Graincorp competition problem is historic
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Hockey’s GrainCorp decision opens competition can of worms
When Federal Treasurer Joe Hockey quashed the acquisition of GrainCorp by Archer Daniels Midland on national interest grounds, his stated reasons were based on competition.
Despite it being five years since the single desk for wheat exports was abolished, according to the treasurer “it is still taking some time for increased competition to emerge”. In particular, GrainCorp controls essential bottleneck infrastructure. It owns seven of the ten grain port terminals in New South Wales, Victoria and Queensland, and the government says approximately 85% of eastern Australia’s bulk grain exports are handled through GrainCorp’s ports network.
From an economic perspective, it doesn’t really matter if dominant firms are listed on Australia’s sharemarket or, as part of ADM, on the New York stock exchange. However, the treasurer argued having ADM acquire GrainCorp would undermine public support for foreign investment. So he prohibited the acquisition.
So now what?
Unfortunately the treasurer did not answer the two follow-up questions. If there is a competition problem in Australia’s grain trading, where did it come from? And what (if anything) is the government going to do about it?
The competition problem is historic. GrainCorp started life in 1916 as the NSW government-owned Grain Elevators Board. It was privatised as GrainCorp in 1992. But competition for grain exports wasn’t an issue. The single desk of the Australian Wheat Board (AWB) had a legal monopoly over much of Australia’s grain exports, with GrainCorp handling the grain and carrying out some domestic trading from 1996. GrainCorp expanded, buying facilities in Victoria and Queensland. But again, there was no competition problem because competition was largely illegal.
Then in the mid-2000s, the oil-for-wheat scandal erupted. Support for AWB’s single desk collapsed and in 2008 the monopoly power of AWB was removed. By 2011, AWB had been acquired by the Canadian firm Agrium and become Agrium Asia Pacific Limited. But removing the AWB monopoly simply left GrainCorp in the box seat, controlling the grain ports. The death of the single desk heralded a new dominant firm and a competitive headache.
Policy makers moved quickly to deal with this headache through “access undertakings” for the ports.
Grain traders can only export grain if they can access the ports. But this may be difficult if most of the ports are owned by their competitor, GrainCorp. And, in the absence of government action, GrainCorp would have little incentive to allow competitive access. Keeping competitors out of its ports would help GrainCorp to reduce payments to farmers and maximise profits.
As a result, wheat export deregulation was accompanied by port access regulation. Port terminal operators such as GrainCorp are required to have an access undertaking approved by the Australian Competition and Consumer Commission (ACCC). GrainCorp’s first undertaking was accepted by the ACCC in 2009 with a new undertaking accepted in 2011.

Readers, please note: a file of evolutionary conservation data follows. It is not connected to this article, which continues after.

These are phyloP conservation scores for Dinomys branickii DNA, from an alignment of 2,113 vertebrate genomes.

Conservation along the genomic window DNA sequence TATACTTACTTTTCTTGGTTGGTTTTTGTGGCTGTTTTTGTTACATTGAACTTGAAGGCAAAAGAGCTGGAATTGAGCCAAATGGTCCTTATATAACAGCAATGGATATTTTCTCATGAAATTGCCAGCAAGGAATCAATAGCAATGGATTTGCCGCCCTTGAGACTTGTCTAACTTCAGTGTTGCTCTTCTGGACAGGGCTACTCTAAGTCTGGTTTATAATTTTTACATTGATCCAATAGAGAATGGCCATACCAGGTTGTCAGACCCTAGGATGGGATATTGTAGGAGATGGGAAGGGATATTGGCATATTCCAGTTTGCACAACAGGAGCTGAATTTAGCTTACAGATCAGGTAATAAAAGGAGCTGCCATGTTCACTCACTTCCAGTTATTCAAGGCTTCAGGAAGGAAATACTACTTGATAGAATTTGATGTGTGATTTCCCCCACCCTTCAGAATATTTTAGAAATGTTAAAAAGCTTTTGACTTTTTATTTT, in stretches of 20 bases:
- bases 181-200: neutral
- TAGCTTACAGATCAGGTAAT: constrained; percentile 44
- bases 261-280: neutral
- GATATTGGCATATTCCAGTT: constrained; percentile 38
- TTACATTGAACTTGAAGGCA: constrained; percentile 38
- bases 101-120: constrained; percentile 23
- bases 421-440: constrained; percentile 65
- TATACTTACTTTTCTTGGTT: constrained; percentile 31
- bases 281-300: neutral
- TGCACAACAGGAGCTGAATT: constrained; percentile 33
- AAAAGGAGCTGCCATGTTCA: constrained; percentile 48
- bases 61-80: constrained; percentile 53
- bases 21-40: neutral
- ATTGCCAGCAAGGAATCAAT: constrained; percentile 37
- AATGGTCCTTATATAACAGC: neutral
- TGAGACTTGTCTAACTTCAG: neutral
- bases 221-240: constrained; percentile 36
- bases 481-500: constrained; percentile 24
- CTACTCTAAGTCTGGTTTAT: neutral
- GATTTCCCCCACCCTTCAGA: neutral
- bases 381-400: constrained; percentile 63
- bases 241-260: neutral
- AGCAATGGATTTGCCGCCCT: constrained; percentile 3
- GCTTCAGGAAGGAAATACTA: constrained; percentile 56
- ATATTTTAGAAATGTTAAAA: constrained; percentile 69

Access undertakings should prevent GrainCorp from abusing its control of the ports. While enforcing “fair and reasonable” access can be difficult, GrainCorp’s access undertakings are relatively uncontroversial.
There appear to have been few if any disputes, in sharp contrast to other industries with regulated access regimes, such as telecommunications. Indeed, GrainCorp has altered the undertakings – with ACCC approval – in the last two years to improve grain trader competition.
So while having GrainCorp as a dominant player in grain export terminals is a long way from a competitive industry structure, it appears that appropriate regulatory tools have been put in place and are working.
If the treasurer believes there are unsolved competition issues in grain exports, then he doesn’t have many choices.
One alternative would be to break up GrainCorp, separating the ports from the grain trading activities. There is precedent for such action overseas, most notably with the break-up of AT&T in the United States in the 1980s. But it would require legislation and, in the absence of strong anti-competitive conduct by GrainCorp, would be politically unpalatable.
Alternatively, the government could renationalise GrainCorp, break it up, then resell the pieces.
This would be expensive, as the resale price on the bits would be less than the price the government would have to pay for GrainCorp today. A dominant firm is worth more to investors than a number of competitive alternatives.
A re-nationalisation may appeal to the National party, but the agrarian-socialist collective that forms part of the federal government would probably not want re-privatisation. And a government-owned port monopolist is probably worse for competition than a well-regulated GrainCorp.
Finally, the treasurer could do nothing. And, from his statement, this appears to be his chosen alternative. He will wait and hope for competition to emerge. Unfortunately, this option raises other questions.
First, the port access regime is to be replaced by a mandatory industry Code of Conduct next year. Will this move to “light handed” regulation continue if there is such a competitive problem in our grain ports?
Second, given that the current port access regime appears to be working, is competition really the reason behind the treasurer blocking ADM? Or did he cave into National party pressure? And if so, what does this mean for the future of the recently elected Abbott government?
<p><span>By <a href=”http://theconversation.com/profiles/stephen-king-1374″>Stephen King</a><em>, Monash University</em></span></p>
Stephen King was a Member of the ACCC from 2004 to 2009.
This article was originally published at The Conversation.